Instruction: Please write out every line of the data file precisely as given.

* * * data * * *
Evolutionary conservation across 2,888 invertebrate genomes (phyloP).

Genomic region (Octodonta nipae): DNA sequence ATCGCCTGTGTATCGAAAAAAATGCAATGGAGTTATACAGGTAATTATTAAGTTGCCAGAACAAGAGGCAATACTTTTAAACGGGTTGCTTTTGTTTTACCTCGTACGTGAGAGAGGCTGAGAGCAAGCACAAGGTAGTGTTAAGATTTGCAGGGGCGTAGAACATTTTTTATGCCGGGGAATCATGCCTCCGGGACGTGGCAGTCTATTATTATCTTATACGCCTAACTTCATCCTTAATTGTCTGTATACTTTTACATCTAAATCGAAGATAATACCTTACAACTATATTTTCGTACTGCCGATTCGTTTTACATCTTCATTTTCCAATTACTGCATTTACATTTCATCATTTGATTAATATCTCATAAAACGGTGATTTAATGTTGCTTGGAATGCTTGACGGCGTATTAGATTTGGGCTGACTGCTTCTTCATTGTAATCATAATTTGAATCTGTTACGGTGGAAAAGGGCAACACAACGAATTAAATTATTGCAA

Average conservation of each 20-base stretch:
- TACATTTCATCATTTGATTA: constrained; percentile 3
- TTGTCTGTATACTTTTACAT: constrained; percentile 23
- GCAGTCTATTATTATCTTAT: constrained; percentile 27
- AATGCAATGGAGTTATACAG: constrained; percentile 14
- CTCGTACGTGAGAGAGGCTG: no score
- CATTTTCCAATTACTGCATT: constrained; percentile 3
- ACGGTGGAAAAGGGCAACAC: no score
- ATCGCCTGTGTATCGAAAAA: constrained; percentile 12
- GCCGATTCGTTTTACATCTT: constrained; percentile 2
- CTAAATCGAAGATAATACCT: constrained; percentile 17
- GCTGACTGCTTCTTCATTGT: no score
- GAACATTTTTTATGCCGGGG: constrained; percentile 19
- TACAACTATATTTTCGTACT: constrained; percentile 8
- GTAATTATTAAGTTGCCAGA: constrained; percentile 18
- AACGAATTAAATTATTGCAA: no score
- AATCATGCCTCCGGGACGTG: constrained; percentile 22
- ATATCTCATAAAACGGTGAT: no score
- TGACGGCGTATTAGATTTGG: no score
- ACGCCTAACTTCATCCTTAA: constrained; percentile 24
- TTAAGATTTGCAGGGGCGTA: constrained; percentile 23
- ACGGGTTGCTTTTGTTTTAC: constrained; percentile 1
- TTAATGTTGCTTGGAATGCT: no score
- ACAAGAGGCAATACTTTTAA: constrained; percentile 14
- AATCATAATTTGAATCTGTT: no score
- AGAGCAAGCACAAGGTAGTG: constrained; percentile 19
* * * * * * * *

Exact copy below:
Evolutionary conservation across 2,888 invertebrate genomes (phyloP).

Genomic region (Octodonta nipae): DNA sequence ATCGCCTGTGTATCGAAAAAAATGCAATGGAGTTATACAGGTAATTATTAAGTTGCCAGAACAAGAGGCAATACTTTTAAACGGGTTGCTTTTGTTTTACCTCGTACGTGAGAGAGGCTGAGAGCAAGCACAAGGTAGTGTTAAGATTTGCAGGGGCGTAGAACATTTTTTATGCCGGGGAATCATGCCTCCGGGACGTGGCAGTCTATTATTATCTTATACGCCTAACTTCATCCTTAATTGTCTGTATACTTTTACATCTAAATCGAAGATAATACCTTACAACTATATTTTCGTACTGCCGATTCGTTTTACATCTTCATTTTCCAATTACTGCATTTACATTTCATCATTTGATTAATATCTCATAAAACGGTGATTTAATGTTGCTTGGAATGCTTGACGGCGTATTAGATTTGGGCTGACTGCTTCTTCATTGTAATCATAATTTGAATCTGTTACGGTGGAAAAGGGCAACACAACGAATTAAATTATTGCAA

Average conservation of each 20-base stretch:
- TACATTTCATCATTTGATTA: constrained; percentile 3
- TTGTCTGTATACTTTTACAT: constrained; percentile 23
- GCAGTCTATTATTATCTTAT: constrained; percentile 27
- AATGCAATGGAGTTATACAG: constrained; percentile 14
- CTCGTACGTGAGAGAGGCTG: no score
- CATTTTCCAATTACTGCATT: constrained; percentile 3
- ACGGTGGAAAAGGGCAACAC: no score
- ATCGCCTGTGTATCGAAAAA: constrained; percentile 12
- GCCGATTCGTTTTACATCTT: constrained; percentile 2
- CTAAATCGAAGATAATACCT: constrained; percentile 17
- GCTGACTGCTTCTTCATTGT: no score
- GAACATTTTTTATGCCGGGG: constrained; percentile 19
- TACAACTATATTTTCGTACT: constrained; percentile 8
- GTAATTATTAAGTTGCCAGA: constrained; percentile 18
- AACGAATTAAATTATTGCAA: no score
- AATCATGCCTCCGGGACGTG: constrained; percentile 22
- ATATCTCATAAAACGGTGAT: no score
- TGACGGCGTATTAGATTTGG: no score
- ACGCCTAACTTCATCCTTAA: constrained; percentile 24
- TTAAGATTTGCAGGGGCGTA: constrained; percentile 23
- ACGGGTTGCTTTTGTTTTAC: constrained; percentile 1
- TTAATGTTGCTTGGAATGCT: no score
- ACAAGAGGCAATACTTTTAA: constrained; percentile 14
- AATCATAATTTGAATCTGTT: no score
- AGAGCAAGCACAAGGTAGTG: constrained; percentile 19